Diabetes mortality burden attributable to short-term effect of PM10 in China

Jun Yang, Maigeng Zhou, Fengying Zhang, Peng Yin, Boguang Wang, Yuming Guo, Shilu Tong, Hao Wang, Chunlin Zhang, Qinghua Sun, Xiuping Song, Qiyong Liu

Research output: Contribution to journalArticleResearchpeer-review

2 Citations (Scopus)

Abstract

Ambient air pollution may be associated with diabetes mellitus. However, evidence from developing countries is limited although the concentrations of air pollution are disproportionably higher in these countries. We collected daily data on diabetes mortality, air pollution, and weather conditions from 16 Chinese provincial cities during 2007–2013. A quasi-Poisson regression combined with a distributed lag model was used to quantify the city-specific mortality risk of PM10 (particulate matter with aerodynamic diameter < 10 μm). Then, a random-effect meta-analysis was conducted to pool effect estimates from 16 cities. We also calculated the attributable fraction and attributable number of diabetes mortality due to PM10. Effects of PM10 were found to be acute and limited to 3 days. Harvesting effect of PM10 was found during lag 4–10 days on diabetes mortality. An increase of 0.17% (95%CI: 0.01–0.34), 0.48% (95%CI: 0.22–0.73), and 0.53% (95%CI: 0.27–0.80) in diabetes mortality was associated with per 10 μg/m3 increase in PM10 at lag 0, 0–4 and 0–10 days, respectively. Totally, 5.76% (95%CI: 2.59–8.00%) and 5878 (95%CI: 2639–8163) deaths due to diabetes could be attributable to PM10. If the concentration of PM10 attained the Chinese government and WHO targets, the reduction in number of PM2.5-attributed diabetes deaths was 2016 and 5528, respectively. Higher effect estimates of PM10 were observed among females and those aged 0–64 years old at lag 0 day, while greater cumulative effects of PM10 were among males, the elderly aged 75 or over, and the illiterate at lag 0–10 days. However, the between-group differences were not statistically significant. It is one of the few studies on examining the attributable burden of diabetes mortality caused by particulate matter. Our findings indicated that effective efforts on controlling air pollution could reduce a prominent number of air pollution-related diabetes deaths.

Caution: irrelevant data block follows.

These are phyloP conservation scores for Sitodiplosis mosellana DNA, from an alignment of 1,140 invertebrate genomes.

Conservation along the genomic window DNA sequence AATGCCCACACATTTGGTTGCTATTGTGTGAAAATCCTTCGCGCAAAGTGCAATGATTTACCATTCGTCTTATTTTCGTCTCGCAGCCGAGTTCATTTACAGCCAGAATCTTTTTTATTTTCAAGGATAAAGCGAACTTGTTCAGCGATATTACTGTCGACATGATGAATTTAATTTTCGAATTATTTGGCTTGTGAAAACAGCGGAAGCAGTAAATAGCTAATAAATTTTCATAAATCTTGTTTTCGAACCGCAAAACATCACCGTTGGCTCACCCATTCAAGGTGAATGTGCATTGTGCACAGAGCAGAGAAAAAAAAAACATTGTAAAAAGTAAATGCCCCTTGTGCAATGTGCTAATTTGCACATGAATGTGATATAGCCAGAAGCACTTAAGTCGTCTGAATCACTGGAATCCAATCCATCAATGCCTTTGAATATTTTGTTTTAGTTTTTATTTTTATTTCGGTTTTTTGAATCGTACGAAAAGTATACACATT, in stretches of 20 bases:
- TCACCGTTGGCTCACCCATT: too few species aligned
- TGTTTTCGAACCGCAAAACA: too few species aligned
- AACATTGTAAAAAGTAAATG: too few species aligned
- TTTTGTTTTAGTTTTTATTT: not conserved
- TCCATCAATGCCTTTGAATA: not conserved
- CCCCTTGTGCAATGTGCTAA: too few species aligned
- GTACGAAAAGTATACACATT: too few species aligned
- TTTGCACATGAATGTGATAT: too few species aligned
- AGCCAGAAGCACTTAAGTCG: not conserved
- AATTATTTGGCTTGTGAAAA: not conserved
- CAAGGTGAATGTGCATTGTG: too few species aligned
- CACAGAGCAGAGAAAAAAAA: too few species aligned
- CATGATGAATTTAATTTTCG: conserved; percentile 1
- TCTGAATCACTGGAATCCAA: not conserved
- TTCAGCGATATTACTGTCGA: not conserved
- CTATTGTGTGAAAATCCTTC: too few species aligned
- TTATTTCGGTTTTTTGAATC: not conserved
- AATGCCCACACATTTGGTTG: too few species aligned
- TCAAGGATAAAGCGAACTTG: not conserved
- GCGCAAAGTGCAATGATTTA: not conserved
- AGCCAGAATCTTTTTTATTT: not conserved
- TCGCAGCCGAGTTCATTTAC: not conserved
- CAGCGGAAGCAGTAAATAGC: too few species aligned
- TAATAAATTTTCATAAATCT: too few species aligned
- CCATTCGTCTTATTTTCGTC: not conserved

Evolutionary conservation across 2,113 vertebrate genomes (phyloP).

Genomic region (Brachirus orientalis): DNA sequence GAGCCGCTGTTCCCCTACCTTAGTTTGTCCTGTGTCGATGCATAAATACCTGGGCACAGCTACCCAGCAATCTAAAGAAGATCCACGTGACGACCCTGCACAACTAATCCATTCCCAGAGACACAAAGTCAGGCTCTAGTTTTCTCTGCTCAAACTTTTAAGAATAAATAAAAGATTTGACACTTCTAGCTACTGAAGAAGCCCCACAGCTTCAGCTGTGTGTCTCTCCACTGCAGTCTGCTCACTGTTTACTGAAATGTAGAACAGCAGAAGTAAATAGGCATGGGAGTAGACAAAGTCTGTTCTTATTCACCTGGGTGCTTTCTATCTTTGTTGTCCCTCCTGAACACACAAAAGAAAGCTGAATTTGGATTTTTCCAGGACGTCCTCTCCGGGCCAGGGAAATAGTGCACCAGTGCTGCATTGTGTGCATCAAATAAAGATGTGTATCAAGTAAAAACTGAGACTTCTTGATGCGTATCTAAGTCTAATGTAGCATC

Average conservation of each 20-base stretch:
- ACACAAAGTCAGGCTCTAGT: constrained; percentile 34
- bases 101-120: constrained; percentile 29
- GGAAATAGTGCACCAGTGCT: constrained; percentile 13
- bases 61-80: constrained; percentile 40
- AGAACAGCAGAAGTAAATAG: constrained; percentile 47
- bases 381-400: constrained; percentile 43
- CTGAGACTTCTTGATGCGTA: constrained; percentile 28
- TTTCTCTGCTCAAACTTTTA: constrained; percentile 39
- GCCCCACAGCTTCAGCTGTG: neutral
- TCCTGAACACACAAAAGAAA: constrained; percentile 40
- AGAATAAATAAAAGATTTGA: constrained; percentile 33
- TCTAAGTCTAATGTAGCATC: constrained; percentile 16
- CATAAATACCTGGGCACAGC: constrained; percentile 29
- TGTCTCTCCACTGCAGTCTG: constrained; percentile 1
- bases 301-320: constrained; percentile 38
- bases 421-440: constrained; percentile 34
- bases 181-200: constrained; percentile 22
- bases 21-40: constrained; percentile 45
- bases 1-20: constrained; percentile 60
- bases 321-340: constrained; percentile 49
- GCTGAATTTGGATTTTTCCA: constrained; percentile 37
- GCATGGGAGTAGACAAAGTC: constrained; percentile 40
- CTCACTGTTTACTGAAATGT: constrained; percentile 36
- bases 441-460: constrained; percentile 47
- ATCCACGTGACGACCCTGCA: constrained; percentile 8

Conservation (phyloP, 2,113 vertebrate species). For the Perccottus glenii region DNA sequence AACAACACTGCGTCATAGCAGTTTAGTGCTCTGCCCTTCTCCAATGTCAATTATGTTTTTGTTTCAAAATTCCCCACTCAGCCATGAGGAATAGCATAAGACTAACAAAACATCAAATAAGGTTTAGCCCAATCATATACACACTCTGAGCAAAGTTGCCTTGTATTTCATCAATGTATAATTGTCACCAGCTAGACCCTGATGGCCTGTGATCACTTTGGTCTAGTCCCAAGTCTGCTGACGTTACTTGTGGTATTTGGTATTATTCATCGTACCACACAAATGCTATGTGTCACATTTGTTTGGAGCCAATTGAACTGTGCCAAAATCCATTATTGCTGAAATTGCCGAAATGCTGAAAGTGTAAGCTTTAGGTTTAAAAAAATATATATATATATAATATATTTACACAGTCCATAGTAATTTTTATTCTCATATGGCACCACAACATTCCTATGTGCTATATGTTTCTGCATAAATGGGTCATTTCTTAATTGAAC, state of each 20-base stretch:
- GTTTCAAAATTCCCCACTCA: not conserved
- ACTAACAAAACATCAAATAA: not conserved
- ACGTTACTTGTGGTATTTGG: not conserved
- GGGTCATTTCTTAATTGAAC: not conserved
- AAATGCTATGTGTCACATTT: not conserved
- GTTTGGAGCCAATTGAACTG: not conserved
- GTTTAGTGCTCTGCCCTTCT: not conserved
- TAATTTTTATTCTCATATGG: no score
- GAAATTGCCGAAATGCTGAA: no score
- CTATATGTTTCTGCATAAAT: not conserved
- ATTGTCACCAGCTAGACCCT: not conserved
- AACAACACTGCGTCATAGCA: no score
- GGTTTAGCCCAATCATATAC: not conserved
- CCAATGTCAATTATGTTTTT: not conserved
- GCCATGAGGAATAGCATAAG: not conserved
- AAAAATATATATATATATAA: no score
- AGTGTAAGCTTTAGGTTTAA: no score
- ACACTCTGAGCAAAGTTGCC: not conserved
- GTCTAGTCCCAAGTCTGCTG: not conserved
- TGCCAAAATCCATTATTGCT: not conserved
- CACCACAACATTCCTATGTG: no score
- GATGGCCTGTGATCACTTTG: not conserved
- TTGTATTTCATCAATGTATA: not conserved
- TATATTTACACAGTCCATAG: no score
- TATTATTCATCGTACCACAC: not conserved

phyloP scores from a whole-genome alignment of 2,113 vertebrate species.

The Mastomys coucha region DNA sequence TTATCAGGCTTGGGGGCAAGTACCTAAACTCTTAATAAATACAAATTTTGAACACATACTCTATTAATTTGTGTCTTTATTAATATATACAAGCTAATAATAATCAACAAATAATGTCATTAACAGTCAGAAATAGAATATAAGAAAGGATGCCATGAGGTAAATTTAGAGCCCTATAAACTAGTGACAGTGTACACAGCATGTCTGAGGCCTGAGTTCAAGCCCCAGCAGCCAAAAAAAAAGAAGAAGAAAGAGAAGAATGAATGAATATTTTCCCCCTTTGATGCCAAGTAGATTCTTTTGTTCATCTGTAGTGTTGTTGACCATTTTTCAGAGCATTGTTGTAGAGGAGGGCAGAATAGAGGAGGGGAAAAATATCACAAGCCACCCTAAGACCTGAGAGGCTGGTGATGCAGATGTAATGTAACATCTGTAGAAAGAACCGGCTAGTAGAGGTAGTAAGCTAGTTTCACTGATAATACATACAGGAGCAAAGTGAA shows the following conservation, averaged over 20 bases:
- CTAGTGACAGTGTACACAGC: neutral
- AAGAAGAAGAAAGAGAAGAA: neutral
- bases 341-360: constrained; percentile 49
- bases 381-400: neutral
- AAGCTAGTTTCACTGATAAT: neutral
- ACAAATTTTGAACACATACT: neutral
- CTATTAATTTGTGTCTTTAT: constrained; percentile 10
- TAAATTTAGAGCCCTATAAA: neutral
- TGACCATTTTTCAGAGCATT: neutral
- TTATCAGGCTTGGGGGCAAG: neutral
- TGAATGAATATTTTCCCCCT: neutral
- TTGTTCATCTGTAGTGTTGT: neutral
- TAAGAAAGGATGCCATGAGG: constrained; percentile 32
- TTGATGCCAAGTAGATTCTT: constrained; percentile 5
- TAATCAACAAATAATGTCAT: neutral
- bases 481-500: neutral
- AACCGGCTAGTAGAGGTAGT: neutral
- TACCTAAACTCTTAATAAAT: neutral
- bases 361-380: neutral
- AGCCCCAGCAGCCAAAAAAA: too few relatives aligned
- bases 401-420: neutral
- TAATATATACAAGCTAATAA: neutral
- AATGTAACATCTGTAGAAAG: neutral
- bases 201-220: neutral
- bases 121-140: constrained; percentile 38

Original languageEnglish
Pages (from-to)18784–18792
Number of pages9
JournalEnvironmental Science and Pollution Research
Volume27
Issue number15
DOIs
Publication statusPublished - May 2020

Keywords

  • Air pollution
  • Attributable fraction
  • China
  • Diabetes mortality
  • Particulate matter

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